Jesus Enters Jerusalem in Triumph

Courtesy LDS Media Library

Here’s what we know happened on Sunday of Holy Week, or the last week of Jesus’ mortal life . . .

A few days before the feast of Passover, Jesus and His apostles approached Jerusalem from the east on the Mount of Olives. They were near the villages of Bethany and Bethphage when He asked two of His disciples to go into a nearby village where, He said, “ye shall find an ass tied, and a colt with her, whereon yet never man sat: loose them, and bring them unto me.” He went on: “And if any man ask you, ‘Why do ye loose him?’ thus shall ye say unto him, ‘Because the Lord hath need of him.’ And straightway he will send them.”

The two disciples went into the village and did as Jesus asked. There they found an ass and her colt tied near a place where two roads met. As they untied the colt, the owners said, “What do ye, loosing the colt?”
 The disciples then said—with smiles, I think—“The Lord hath need of him.” When the owners heard that, they let them go, as if they recognized the origin of the request instantly. The disciples brought the ass and her colt to Jesus. They laid their garments on the unbroken colt and helped Jesus up onto his back
.

This was significant as riding on a donkey in this way was a sign of royalty. It was all done in fulfillment of the prophecy of Zechariah who wrote, “Tell ye the daughter of Sion, Behold, thy King cometh unto thee, and sitting upon an ass, and a colt the foal of an ass.” The disciples didn’t understand the significance of this at the time, but after Jesus was resurrected and glorified, they remembered that these things had been written about Him.

As Jesus descended the west side of the Mount of Olives, nearing the Holy City, a huge crowd came out to meet Him. They laid their garments in the roadway and others cut down branches from off the trees and also laid them down in the way.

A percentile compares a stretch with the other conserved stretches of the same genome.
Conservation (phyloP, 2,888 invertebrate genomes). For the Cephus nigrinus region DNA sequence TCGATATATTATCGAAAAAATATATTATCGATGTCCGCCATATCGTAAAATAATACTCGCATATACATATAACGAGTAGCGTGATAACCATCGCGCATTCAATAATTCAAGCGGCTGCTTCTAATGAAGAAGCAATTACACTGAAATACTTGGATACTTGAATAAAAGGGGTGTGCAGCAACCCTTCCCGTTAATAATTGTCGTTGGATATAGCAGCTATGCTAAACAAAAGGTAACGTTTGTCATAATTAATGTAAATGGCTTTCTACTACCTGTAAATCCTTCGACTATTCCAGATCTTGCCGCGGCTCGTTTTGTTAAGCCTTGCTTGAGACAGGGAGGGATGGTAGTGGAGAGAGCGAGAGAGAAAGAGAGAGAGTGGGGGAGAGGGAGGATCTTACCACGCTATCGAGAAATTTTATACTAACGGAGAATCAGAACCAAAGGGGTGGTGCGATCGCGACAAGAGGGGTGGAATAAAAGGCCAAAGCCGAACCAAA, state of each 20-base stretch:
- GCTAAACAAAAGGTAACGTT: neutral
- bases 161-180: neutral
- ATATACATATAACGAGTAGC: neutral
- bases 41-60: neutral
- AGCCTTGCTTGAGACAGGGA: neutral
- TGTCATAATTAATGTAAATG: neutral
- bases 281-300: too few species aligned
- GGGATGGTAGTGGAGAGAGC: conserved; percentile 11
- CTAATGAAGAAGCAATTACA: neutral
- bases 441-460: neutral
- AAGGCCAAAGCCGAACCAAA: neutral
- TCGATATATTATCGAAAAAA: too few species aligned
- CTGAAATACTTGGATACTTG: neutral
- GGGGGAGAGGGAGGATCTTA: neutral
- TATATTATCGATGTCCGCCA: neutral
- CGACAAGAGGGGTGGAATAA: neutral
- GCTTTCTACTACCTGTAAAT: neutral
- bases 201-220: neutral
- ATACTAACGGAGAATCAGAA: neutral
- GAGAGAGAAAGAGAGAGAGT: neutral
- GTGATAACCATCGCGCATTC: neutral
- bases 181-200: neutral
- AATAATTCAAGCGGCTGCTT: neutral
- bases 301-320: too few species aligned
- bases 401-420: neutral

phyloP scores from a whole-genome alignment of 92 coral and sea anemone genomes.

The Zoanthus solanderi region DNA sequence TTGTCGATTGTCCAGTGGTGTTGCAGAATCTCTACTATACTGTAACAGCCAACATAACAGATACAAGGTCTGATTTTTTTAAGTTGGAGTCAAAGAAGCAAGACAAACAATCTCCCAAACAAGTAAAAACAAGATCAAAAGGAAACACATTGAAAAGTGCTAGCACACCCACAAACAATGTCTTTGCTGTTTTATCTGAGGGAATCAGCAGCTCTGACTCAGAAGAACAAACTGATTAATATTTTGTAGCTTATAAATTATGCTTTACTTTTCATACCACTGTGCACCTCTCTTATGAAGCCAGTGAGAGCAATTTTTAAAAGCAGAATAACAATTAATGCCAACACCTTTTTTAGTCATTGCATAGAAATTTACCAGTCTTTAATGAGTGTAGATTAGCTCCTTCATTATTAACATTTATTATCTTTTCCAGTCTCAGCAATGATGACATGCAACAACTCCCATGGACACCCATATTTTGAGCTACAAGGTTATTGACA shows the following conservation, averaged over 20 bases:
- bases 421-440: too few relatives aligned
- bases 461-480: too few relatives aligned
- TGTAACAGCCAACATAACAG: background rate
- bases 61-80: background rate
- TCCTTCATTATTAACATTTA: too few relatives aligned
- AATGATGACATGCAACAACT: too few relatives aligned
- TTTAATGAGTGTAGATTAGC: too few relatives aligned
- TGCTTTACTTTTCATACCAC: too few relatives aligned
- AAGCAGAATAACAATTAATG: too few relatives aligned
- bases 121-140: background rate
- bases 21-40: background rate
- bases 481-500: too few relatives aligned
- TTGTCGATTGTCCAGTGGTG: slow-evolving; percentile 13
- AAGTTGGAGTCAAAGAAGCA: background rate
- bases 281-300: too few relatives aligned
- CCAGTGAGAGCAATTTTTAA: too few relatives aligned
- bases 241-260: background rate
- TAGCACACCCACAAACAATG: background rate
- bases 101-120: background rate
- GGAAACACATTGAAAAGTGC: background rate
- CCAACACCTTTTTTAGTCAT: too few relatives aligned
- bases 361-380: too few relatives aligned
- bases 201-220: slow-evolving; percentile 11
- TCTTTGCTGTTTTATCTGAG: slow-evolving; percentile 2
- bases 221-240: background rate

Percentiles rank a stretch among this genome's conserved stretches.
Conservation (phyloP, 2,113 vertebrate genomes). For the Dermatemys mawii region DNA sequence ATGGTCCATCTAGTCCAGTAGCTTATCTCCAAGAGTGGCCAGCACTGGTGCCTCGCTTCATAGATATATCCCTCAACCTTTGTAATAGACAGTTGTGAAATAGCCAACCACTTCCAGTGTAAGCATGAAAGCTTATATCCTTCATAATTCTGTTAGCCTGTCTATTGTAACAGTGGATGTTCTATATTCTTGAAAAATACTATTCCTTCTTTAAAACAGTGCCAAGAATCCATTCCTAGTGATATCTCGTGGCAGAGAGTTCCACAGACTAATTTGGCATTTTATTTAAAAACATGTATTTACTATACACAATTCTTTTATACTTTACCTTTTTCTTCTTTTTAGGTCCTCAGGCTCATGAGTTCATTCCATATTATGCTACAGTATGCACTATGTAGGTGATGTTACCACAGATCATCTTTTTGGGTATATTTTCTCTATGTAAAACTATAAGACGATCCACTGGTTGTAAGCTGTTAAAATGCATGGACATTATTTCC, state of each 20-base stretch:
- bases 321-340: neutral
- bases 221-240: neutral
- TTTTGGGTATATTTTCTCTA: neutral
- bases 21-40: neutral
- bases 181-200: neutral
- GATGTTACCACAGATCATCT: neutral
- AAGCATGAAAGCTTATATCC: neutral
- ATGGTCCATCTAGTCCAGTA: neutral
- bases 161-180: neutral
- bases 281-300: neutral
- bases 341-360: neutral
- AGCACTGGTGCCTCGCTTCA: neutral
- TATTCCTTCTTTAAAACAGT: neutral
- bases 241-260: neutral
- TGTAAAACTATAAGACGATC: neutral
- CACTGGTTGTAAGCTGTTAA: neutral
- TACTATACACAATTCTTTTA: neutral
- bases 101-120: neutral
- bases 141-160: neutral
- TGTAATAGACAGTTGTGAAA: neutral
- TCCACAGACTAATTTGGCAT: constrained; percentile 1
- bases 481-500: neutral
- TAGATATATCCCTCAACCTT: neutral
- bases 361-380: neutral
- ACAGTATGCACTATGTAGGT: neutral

Those who had witnessed the miracle of Jesus raising Lazarus from the dead in Bethany, spread this news of Him. For this reason, the people of Jerusalem came out to meet Him, because they had heard that he had done a Messianic miracle.

The multitude started to praise God with loud voices because of the great things they had witness Jesus do, crying out, “Hosanna to the Son of David! Blessed is the King that cometh in the name of the Lord.
 Blessed be the kingdom of our father David, that cometh in the name of the Lord. Peace in heaven, and hosanna in the highest!”

The Pharisees didn’t like hearing Jesus receive such praise which indicated that He was the Messiah. They said, “Master, rebuke thy disciples.”
 But Jesus answered, “I tell you that, if these should hold their peace, the stones would immediately cry out.”
 The Pharisees weren’t happy with this response and said among themselves, “Perceive ye how ye prevail nothing? behold, the world is gone after him.”
 Trouble was definitely brewing.

When he came near Jerusalem, He started to cry. He said, looking at the city, “If thou hadst known, even thou, at least in this thy day, the things which belong unto thy peace! But now they are hid from thine eyes.
 For the days shall come upon thee, that thine enemies shall cast a trench about thee, and compass thee round, and keep thee in on every side, and shall lay thee even with the ground, and thy children within thee. And they shall not leave in thee one stone upon another because thou knewest not the time of thy visitation.”

When He came into city, many were moved and said among themselves, “Who is this?” Some answered, “This is Jesus the prophet of Nazareth of Galilee.” He went into the temple and had a look around. As the evening grew on, He went back to Bethany with the Twelve and spent the night there. (See Zech. 9:9; Matt. 21:10–11, 17; Mark 11:11; Luke 19:41–44
.)

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